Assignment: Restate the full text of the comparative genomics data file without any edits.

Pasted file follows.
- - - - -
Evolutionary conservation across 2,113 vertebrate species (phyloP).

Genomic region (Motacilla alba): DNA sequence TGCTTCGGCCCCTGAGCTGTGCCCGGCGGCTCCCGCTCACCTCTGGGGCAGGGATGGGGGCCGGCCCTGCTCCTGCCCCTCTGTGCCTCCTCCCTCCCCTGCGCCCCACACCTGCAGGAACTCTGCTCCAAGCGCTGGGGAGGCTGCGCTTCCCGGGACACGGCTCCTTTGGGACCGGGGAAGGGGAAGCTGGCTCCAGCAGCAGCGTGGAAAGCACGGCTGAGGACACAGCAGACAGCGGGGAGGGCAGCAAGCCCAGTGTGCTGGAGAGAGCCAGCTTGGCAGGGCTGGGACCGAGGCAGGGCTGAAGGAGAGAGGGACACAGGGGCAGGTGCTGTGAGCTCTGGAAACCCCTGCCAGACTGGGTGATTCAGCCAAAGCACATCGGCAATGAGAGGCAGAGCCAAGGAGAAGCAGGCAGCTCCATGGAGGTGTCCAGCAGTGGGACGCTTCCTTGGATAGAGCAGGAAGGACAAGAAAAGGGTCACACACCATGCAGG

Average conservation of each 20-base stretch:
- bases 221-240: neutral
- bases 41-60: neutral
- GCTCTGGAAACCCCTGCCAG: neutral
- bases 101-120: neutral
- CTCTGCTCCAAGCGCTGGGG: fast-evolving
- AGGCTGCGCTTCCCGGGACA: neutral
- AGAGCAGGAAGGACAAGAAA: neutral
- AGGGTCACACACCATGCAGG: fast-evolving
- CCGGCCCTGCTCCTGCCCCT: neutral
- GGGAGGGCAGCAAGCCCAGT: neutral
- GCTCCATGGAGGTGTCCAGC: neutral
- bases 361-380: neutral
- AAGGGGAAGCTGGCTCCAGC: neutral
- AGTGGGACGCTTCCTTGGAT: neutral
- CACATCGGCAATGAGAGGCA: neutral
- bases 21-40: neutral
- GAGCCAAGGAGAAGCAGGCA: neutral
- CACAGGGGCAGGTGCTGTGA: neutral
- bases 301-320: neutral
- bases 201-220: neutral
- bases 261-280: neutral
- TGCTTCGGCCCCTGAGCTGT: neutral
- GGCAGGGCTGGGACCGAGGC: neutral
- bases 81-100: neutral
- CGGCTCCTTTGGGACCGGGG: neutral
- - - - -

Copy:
Evolutionary conservation across 2,113 vertebrate species (phyloP).

Genomic region (Motacilla alba): DNA sequence TGCTTCGGCCCCTGAGCTGTGCCCGGCGGCTCCCGCTCACCTCTGGGGCAGGGATGGGGGCCGGCCCTGCTCCTGCCCCTCTGTGCCTCCTCCCTCCCCTGCGCCCCACACCTGCAGGAACTCTGCTCCAAGCGCTGGGGAGGCTGCGCTTCCCGGGACACGGCTCCTTTGGGACCGGGGAAGGGGAAGCTGGCTCCAGCAGCAGCGTGGAAAGCACGGCTGAGGACACAGCAGACAGCGGGGAGGGCAGCAAGCCCAGTGTGCTGGAGAGAGCCAGCTTGGCAGGGCTGGGACCGAGGCAGGGCTGAAGGAGAGAGGGACACAGGGGCAGGTGCTGTGAGCTCTGGAAACCCCTGCCAGACTGGGTGATTCAGCCAAAGCACATCGGCAATGAGAGGCAGAGCCAAGGAGAAGCAGGCAGCTCCATGGAGGTGTCCAGCAGTGGGACGCTTCCTTGGATAGAGCAGGAAGGACAAGAAAAGGGTCACACACCATGCAGG

Average conservation of each 20-base stretch:
- bases 221-240: neutral
- bases 41-60: neutral
- GCTCTGGAAACCCCTGCCAG: neutral
- bases 101-120: neutral
- CTCTGCTCCAAGCGCTGGGG: fast-evolving
- AGGCTGCGCTTCCCGGGACA: neutral
- AGAGCAGGAAGGACAAGAAA: neutral
- AGGGTCACACACCATGCAGG: fast-evolving
- CCGGCCCTGCTCCTGCCCCT: neutral
- GGGAGGGCAGCAAGCCCAGT: neutral
- GCTCCATGGAGGTGTCCAGC: neutral
- bases 361-380: neutral
- AAGGGGAAGCTGGCTCCAGC: neutral
- AGTGGGACGCTTCCTTGGAT: neutral
- CACATCGGCAATGAGAGGCA: neutral
- bases 21-40: neutral
- GAGCCAAGGAGAAGCAGGCA: neutral
- CACAGGGGCAGGTGCTGTGA: neutral
- bases 301-320: neutral
- bases 201-220: neutral
- bases 261-280: neutral
- TGCTTCGGCCCCTGAGCTGT: neutral
- GGCAGGGCTGGGACCGAGGC: neutral
- bases 81-100: neutral
- CGGCTCCTTTGGGACCGGGG: neutral